When it comes to mental health, the medical world may be out of touch with the needs of people with disabilities. That is why it is so important for the disability rights community to take an active role in pushing for changes that will bridge the gap to adequate mental healthcare. As with any other group, people may feel averse to educating the masses about what, to them, is obvious. However, we must be the catalyst for change. This means knowing what to do if you are sick, where and how to get mental health treatment, and taking care of your emotional health.

Ensuring for sound mental health

Knowing the ins and outs of accessing mental healthcare services may sound like a lot of work, but it is crucial. People with disabilities need to evaluate their needs and put together a healthcare plan that addresses those needs. Unsure of what you need? Reach out to an Independent Living Center or locate a rehabilitation counselor to assist you. In addition to those resources, you should look back on your own lived experiences, or take advantage of the knowledge and experience of your peers.

As an advocate myself, I’ve been part of multiple integrative meetings during the pandemic where participants have indicated an inability to obtain mental health services. They’ve said they do not have the “right” insurance, as many are on Medicaid. It was also evident that appointments were not always available.

Here again, the challenge of access has only been made more clear due to the toll the pandemic has had on mental health. This has led to a broadening of mental health services. You can see the increased focus on mental health and mental illness with commercials featuring endorsements from athletes-turned-spokespeople like Michael Phelps for Talkspace and Simone Biles for Cerebral. Although these services have good intentions, they are often resources that are unavailable to those in lower income brackets. That means there is more work to be done to ensure mental healthcare is available to all.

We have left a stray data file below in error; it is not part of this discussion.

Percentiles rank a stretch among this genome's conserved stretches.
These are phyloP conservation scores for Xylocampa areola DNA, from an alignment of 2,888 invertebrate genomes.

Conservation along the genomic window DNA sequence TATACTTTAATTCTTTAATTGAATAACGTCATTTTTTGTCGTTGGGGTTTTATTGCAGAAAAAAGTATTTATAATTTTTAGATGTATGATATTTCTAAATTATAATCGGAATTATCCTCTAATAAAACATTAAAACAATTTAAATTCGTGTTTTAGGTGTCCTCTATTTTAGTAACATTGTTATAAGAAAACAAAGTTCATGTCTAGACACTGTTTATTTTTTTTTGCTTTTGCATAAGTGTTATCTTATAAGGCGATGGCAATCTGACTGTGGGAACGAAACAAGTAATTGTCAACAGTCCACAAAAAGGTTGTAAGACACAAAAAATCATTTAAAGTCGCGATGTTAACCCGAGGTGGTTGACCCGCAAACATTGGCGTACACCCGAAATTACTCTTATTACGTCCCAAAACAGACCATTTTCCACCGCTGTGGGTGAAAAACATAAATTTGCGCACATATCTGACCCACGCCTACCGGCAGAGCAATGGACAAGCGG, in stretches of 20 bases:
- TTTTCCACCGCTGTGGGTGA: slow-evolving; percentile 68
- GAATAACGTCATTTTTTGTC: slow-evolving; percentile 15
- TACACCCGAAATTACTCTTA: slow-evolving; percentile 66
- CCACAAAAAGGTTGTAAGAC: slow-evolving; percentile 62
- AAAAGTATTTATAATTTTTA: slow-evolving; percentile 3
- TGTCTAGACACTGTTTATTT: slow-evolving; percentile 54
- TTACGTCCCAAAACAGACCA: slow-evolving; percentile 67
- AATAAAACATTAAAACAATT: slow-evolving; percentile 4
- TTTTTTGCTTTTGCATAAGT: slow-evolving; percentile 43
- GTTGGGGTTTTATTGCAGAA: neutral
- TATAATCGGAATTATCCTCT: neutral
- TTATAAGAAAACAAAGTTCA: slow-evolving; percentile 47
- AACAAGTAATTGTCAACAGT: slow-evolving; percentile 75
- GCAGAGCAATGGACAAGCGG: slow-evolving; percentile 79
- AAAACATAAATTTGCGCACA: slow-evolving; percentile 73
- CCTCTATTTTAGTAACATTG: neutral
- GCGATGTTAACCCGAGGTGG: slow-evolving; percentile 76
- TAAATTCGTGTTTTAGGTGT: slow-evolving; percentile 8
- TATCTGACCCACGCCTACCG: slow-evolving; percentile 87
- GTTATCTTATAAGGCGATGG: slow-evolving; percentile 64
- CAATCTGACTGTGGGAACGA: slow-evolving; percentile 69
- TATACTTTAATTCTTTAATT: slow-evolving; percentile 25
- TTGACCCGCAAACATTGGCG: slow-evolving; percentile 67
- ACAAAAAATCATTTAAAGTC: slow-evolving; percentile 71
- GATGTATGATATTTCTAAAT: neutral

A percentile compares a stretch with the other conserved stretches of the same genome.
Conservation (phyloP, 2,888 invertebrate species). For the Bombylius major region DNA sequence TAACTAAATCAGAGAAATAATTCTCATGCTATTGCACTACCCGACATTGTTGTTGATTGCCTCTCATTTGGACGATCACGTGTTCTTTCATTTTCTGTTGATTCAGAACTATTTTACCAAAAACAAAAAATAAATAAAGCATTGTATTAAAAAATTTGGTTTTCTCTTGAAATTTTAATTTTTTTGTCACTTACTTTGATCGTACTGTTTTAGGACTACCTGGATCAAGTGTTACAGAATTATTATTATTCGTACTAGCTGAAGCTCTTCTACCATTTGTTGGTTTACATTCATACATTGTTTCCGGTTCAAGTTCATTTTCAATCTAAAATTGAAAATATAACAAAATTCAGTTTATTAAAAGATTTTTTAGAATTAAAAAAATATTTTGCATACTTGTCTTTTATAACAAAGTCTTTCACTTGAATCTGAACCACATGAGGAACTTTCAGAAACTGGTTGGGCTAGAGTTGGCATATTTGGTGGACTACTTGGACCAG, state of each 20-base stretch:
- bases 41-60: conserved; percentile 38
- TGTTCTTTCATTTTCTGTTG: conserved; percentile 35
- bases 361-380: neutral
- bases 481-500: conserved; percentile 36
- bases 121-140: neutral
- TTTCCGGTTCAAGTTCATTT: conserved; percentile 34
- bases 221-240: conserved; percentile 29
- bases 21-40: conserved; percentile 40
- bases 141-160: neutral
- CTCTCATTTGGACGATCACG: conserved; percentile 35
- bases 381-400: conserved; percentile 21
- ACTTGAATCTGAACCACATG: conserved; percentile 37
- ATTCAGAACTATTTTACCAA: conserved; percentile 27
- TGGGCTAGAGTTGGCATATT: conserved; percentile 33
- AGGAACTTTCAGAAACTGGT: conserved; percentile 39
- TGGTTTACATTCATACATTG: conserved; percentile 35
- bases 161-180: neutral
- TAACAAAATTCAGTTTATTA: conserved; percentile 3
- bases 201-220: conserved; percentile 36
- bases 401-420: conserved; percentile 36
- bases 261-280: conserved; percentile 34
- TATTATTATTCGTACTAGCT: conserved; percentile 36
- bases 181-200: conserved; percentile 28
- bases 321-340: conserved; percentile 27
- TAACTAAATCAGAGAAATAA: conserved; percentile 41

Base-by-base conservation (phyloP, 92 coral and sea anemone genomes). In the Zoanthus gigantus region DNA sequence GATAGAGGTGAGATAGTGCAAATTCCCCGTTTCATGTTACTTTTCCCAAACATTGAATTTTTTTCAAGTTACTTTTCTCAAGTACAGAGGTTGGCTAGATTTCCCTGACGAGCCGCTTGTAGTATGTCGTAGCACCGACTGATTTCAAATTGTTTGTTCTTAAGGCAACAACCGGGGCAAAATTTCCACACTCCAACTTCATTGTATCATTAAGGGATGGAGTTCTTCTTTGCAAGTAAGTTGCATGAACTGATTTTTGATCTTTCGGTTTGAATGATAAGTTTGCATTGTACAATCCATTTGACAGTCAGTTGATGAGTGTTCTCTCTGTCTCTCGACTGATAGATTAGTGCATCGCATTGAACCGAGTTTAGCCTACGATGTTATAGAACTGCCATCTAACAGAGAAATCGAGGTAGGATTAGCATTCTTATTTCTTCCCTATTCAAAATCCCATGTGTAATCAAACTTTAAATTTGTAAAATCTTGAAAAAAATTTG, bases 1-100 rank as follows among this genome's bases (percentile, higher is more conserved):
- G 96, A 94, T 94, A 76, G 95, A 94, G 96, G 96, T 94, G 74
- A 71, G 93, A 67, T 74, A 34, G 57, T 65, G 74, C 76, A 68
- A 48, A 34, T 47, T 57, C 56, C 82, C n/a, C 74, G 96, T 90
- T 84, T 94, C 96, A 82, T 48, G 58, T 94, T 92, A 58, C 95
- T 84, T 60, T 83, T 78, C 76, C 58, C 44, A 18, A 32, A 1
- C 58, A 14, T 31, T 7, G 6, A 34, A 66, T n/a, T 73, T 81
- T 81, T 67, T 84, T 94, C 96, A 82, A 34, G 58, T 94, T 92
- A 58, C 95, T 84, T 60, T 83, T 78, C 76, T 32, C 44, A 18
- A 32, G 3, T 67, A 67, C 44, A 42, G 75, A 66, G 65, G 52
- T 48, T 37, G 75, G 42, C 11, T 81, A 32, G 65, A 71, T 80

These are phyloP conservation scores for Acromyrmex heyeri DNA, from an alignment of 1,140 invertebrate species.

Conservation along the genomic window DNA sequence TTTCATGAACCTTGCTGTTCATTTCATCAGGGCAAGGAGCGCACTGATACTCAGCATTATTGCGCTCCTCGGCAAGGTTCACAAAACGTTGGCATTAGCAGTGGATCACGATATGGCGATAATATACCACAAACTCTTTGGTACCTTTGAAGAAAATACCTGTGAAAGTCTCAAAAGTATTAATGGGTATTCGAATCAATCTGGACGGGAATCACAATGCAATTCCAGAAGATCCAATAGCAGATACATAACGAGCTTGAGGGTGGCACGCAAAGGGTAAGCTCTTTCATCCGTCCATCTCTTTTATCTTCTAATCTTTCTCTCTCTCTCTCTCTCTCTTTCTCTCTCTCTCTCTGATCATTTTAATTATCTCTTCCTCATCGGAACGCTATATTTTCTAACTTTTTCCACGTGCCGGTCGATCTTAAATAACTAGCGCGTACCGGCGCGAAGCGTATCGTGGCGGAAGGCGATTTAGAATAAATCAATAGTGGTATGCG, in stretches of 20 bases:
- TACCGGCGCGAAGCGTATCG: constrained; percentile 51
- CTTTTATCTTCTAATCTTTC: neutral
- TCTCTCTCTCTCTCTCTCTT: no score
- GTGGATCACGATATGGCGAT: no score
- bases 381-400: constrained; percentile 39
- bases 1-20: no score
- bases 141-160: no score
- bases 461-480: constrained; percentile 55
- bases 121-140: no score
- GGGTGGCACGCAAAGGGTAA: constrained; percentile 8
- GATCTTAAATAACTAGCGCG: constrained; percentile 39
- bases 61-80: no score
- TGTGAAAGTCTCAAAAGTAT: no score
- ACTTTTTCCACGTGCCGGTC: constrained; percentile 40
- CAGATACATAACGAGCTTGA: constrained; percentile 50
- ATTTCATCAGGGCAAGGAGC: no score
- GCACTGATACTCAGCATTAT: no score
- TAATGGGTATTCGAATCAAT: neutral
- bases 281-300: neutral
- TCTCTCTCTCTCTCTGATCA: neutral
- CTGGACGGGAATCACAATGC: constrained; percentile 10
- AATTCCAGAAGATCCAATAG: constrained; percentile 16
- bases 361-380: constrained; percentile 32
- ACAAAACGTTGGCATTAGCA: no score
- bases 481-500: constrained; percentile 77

Additional options and resources

Finding an accessible medical facility and building the right team of professionals for your needs is key. Find a primary care physician (PCP), a physiatrist or therapist and, from there, ask about additional options that will support your mental health wellness now and into the future.

If a facility does not meet your needs, ask for a referral to additional resources. Remember, it is YOUR health we are talking about and you are in charge of deciding what care is right for you. That is why it is so important for you to understand your needs and rights, and then work to remove any barriers that are keeping you from the equitable, disability-competent healthcare environments, providers, and services to which you are entitled.

For additional resources for people with disabilities, see these sites:
Marcus Johnson

Marcus Johnson

ICS Health Home Advocacy Specialist and Licensed Mental Health Counselor